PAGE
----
by Tom Ward
The Volunteer centers on one man’s struggle to find inner peace. And examines the question of what compels volunteers to respond no matter what time of day or night, to sacrifice their time, financial resources, their talents, and even their lives in the service of their communities.
Someone asked me this week if I thought fiction writing could be "taught?" Since I taught fiction writing for 28 years the answer seems obvious. But... after some thought, I came up with the following ideas.
As with writing anything, Writing Techniques Can be Taught. Simple things like, don't use the same word again in the same sentence (some say on the same page), and don't let characters go upstairs when they are Already Upstairs, or give a character blue eyes on one page and brown ones on another.
But going on from there, there are no hard and fast rules about how it Should Be Done.
When I taught Fiction Writing, I told my students to "begin with an outline." Yet I, myself, have never been able to do that and only write outlines once a story is completed.
If toward the end of the story, I find I need a "telling detail" to foreshadow something that happens back in Chapter One, I just go back and put that in earlier in. I am not a linear thinker.
Other, and usually more productive, people have to know all those details before they start. THEY never end up with drawers full of half-finished projects where they lost the thread, either, but we all do it however we can. One way or the other, Fiction Writing is born in us.
I'm reminded of that old question from Psych 101, where the professor said, "A kid is lost in the woods. I can give you beaters to comb the brush, or a helicoptor to try to spot him from the air, which would you choose?"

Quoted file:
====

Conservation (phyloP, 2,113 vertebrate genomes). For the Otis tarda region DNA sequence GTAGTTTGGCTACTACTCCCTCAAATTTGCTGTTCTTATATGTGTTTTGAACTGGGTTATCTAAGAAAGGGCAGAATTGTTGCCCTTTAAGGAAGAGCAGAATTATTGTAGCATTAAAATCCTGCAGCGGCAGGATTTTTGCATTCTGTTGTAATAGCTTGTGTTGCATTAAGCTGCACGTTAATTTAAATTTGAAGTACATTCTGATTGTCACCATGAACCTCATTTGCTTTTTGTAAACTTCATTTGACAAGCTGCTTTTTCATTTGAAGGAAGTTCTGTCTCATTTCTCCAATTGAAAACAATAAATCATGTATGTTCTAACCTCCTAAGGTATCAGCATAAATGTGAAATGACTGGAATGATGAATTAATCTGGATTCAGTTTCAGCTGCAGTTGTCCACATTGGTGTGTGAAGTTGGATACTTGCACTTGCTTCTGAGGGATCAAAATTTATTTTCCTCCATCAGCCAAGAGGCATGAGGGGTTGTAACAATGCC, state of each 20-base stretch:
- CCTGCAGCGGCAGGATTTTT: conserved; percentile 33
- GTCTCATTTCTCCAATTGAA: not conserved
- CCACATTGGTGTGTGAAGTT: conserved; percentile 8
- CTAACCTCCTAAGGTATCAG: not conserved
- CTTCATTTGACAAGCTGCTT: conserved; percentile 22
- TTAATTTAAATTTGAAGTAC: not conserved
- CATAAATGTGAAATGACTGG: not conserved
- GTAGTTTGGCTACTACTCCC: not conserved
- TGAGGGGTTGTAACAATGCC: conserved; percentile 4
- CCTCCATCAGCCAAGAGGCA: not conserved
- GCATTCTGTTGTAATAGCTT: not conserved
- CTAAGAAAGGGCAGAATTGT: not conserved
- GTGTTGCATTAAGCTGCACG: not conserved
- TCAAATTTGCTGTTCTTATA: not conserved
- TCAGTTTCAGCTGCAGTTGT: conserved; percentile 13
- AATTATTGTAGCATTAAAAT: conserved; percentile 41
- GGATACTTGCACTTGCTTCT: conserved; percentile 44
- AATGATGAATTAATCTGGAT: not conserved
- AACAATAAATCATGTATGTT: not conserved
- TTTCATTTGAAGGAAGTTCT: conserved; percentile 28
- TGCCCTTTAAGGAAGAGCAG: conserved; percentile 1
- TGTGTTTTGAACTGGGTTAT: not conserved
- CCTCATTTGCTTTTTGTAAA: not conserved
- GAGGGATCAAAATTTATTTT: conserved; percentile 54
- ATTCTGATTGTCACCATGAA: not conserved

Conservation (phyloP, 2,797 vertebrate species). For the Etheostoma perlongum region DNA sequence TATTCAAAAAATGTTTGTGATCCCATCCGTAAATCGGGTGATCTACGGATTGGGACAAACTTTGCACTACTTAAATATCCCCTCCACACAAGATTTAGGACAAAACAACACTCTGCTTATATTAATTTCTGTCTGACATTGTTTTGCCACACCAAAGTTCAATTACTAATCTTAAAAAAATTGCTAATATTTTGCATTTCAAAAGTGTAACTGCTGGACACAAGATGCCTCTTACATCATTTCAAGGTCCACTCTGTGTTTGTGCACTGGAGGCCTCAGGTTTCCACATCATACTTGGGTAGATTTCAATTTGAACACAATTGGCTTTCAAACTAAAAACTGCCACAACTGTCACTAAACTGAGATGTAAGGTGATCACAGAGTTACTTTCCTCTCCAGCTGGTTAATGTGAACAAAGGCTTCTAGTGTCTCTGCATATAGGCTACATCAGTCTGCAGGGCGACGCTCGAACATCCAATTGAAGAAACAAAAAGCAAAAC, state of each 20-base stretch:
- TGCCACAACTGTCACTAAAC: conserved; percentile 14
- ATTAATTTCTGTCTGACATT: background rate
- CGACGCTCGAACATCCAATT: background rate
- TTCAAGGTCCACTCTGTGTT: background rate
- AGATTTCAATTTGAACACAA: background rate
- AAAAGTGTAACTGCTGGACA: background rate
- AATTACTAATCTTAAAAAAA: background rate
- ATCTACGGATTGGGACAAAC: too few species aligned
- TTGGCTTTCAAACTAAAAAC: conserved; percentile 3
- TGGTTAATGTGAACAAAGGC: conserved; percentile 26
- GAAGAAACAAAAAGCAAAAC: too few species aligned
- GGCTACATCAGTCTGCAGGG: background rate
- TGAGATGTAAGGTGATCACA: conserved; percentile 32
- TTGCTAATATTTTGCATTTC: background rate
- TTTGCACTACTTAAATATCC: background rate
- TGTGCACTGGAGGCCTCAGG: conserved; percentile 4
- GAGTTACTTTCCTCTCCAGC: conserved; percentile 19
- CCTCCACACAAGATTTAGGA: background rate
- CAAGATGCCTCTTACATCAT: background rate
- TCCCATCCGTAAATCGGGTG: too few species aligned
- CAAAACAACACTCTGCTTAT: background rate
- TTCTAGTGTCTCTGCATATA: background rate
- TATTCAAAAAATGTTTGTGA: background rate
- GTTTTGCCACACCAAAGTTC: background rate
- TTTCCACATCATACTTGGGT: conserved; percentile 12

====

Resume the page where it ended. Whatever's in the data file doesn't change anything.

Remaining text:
About 90 percent of the class chose the beaters. Those of us who took the arial view were told we were "right brain" creative people, but lacked logic, because the woods might be too dense to see our kid from the air, while the beaters would search every inch.
The "beaters" were told they were "left brain" people who had little imagination. They looked at life logically and took things one step at a time, but they lacked the ability to see the whole or the end result, rather than just the first immediate next step.
I don't believe those who are "left-brain" lack in creativity or imagination. I know some wonderful writers who are able to outline in detail and who write two to five books a year. I also know how hard I've tried to do that and how flat my efforts have fallen.
The important part of this tip is -- there's no wrong way to do it. Write using whatever method works best for your individual talent. Don't force yourself into a mold created by someone else's expectations of how it "Should Be Done.
Like The Volunteer in the story above, if you chose to write fiction, go on and do as much as you can and give it your best effort.